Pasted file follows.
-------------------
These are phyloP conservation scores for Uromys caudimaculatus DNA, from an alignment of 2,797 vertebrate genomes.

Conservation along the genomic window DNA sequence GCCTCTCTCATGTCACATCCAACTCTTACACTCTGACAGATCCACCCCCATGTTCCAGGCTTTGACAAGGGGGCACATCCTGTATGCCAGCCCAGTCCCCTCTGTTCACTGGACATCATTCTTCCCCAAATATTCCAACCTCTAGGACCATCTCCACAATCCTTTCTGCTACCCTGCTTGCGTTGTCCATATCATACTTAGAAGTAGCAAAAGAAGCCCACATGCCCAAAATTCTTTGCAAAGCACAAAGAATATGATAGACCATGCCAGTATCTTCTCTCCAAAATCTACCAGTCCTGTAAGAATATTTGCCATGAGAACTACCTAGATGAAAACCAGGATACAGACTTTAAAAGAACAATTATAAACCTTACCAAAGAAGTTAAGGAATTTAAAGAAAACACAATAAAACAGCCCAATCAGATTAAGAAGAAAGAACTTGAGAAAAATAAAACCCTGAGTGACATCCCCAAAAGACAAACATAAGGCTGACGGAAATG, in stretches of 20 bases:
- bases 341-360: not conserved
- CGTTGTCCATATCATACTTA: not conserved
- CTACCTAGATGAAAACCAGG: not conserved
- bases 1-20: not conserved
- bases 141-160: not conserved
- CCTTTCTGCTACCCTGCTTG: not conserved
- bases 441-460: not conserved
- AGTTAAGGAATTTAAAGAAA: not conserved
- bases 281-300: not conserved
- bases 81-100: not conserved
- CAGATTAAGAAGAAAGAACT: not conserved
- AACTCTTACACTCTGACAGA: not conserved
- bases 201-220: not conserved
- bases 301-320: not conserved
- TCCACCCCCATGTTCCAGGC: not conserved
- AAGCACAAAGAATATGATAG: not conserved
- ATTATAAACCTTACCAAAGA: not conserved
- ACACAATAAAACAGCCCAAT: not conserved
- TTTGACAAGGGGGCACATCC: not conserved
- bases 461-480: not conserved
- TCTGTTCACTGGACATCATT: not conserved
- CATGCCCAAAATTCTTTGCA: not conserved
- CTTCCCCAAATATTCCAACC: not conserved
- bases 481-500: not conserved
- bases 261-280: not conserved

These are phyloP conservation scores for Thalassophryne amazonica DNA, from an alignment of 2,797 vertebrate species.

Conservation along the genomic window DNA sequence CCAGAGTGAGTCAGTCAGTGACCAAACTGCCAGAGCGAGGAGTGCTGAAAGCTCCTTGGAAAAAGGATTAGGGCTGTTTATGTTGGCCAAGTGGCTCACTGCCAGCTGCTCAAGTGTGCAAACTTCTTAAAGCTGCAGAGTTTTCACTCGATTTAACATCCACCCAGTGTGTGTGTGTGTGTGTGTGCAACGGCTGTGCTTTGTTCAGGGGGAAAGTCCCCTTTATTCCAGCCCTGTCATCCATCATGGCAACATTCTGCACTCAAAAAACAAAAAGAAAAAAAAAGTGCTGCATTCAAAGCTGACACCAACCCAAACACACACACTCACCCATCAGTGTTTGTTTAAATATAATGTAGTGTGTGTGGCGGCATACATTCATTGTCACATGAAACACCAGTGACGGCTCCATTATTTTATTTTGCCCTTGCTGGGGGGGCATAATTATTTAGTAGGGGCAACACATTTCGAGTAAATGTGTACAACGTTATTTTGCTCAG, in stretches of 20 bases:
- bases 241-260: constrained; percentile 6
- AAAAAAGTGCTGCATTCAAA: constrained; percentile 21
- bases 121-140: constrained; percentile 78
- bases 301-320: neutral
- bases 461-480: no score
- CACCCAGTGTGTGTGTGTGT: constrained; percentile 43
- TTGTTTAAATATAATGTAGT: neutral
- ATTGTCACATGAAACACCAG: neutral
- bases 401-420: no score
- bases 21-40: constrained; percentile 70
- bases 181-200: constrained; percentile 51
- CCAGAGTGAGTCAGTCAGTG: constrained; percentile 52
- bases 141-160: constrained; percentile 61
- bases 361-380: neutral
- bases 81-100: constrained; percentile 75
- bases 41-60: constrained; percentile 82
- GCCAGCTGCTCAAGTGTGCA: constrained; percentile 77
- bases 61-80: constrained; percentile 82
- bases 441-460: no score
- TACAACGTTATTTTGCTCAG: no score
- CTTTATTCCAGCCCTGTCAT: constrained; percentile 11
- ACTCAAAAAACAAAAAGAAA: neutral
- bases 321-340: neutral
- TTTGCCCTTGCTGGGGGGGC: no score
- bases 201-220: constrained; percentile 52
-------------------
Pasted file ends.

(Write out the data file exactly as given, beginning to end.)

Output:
These are phyloP conservation scores for Uromys caudimaculatus DNA, from an alignment of 2,797 vertebrate genomes.

Conservation along the genomic window DNA sequence GCCTCTCTCATGTCACATCCAACTCTTACACTCTGACAGATCCACCCCCATGTTCCAGGCTTTGACAAGGGGGCACATCCTGTATGCCAGCCCAGTCCCCTCTGTTCACTGGACATCATTCTTCCCCAAATATTCCAACCTCTAGGACCATCTCCACAATCCTTTCTGCTACCCTGCTTGCGTTGTCCATATCATACTTAGAAGTAGCAAAAGAAGCCCACATGCCCAAAATTCTTTGCAAAGCACAAAGAATATGATAGACCATGCCAGTATCTTCTCTCCAAAATCTACCAGTCCTGTAAGAATATTTGCCATGAGAACTACCTAGATGAAAACCAGGATACAGACTTTAAAAGAACAATTATAAACCTTACCAAAGAAGTTAAGGAATTTAAAGAAAACACAATAAAACAGCCCAATCAGATTAAGAAGAAAGAACTTGAGAAAAATAAAACCCTGAGTGACATCCCCAAAAGACAAACATAAGGCTGACGGAAATG, in stretches of 20 bases:
- bases 341-360: not conserved
- CGTTGTCCATATCATACTTA: not conserved
- CTACCTAGATGAAAACCAGG: not conserved
- bases 1-20: not conserved
- bases 141-160: not conserved
- CCTTTCTGCTACCCTGCTTG: not conserved
- bases 441-460: not conserved
- AGTTAAGGAATTTAAAGAAA: not conserved
- bases 281-300: not conserved
- bases 81-100: not conserved
- CAGATTAAGAAGAAAGAACT: not conserved
- AACTCTTACACTCTGACAGA: not conserved
- bases 201-220: not conserved
- bases 301-320: not conserved
- TCCACCCCCATGTTCCAGGC: not conserved
- AAGCACAAAGAATATGATAG: not conserved
- ATTATAAACCTTACCAAAGA: not conserved
- ACACAATAAAACAGCCCAAT: not conserved
- TTTGACAAGGGGGCACATCC: not conserved
- bases 461-480: not conserved
- TCTGTTCACTGGACATCATT: not conserved
- CATGCCCAAAATTCTTTGCA: not conserved
- CTTCCCCAAATATTCCAACC: not conserved
- bases 481-500: not conserved
- bases 261-280: not conserved

These are phyloP conservation scores for Thalassophryne amazonica DNA, from an alignment of 2,797 vertebrate species.

Conservation along the genomic window DNA sequence CCAGAGTGAGTCAGTCAGTGACCAAACTGCCAGAGCGAGGAGTGCTGAAAGCTCCTTGGAAAAAGGATTAGGGCTGTTTATGTTGGCCAAGTGGCTCACTGCCAGCTGCTCAAGTGTGCAAACTTCTTAAAGCTGCAGAGTTTTCACTCGATTTAACATCCACCCAGTGTGTGTGTGTGTGTGTGTGCAACGGCTGTGCTTTGTTCAGGGGGAAAGTCCCCTTTATTCCAGCCCTGTCATCCATCATGGCAACATTCTGCACTCAAAAAACAAAAAGAAAAAAAAAGTGCTGCATTCAAAGCTGACACCAACCCAAACACACACACTCACCCATCAGTGTTTGTTTAAATATAATGTAGTGTGTGTGGCGGCATACATTCATTGTCACATGAAACACCAGTGACGGCTCCATTATTTTATTTTGCCCTTGCTGGGGGGGCATAATTATTTAGTAGGGGCAACACATTTCGAGTAAATGTGTACAACGTTATTTTGCTCAG, in stretches of 20 bases:
- bases 241-260: constrained; percentile 6
- AAAAAAGTGCTGCATTCAAA: constrained; percentile 21
- bases 121-140: constrained; percentile 78
- bases 301-320: neutral
- bases 461-480: no score
- CACCCAGTGTGTGTGTGTGT: constrained; percentile 43
- TTGTTTAAATATAATGTAGT: neutral
- ATTGTCACATGAAACACCAG: neutral
- bases 401-420: no score
- bases 21-40: constrained; percentile 70
- bases 181-200: constrained; percentile 51
- CCAGAGTGAGTCAGTCAGTG: constrained; percentile 52
- bases 141-160: constrained; percentile 61
- bases 361-380: neutral
- bases 81-100: constrained; percentile 75
- bases 41-60: constrained; percentile 82
- GCCAGCTGCTCAAGTGTGCA: constrained; percentile 77
- bases 61-80: constrained; percentile 82
- bases 441-460: no score
- TACAACGTTATTTTGCTCAG: no score
- CTTTATTCCAGCCCTGTCAT: constrained; percentile 11
- ACTCAAAAAACAAAAAGAAA: neutral
- bases 321-340: neutral
- TTTGCCCTTGCTGGGGGGGC: no score
- bases 201-220: constrained; percentile 52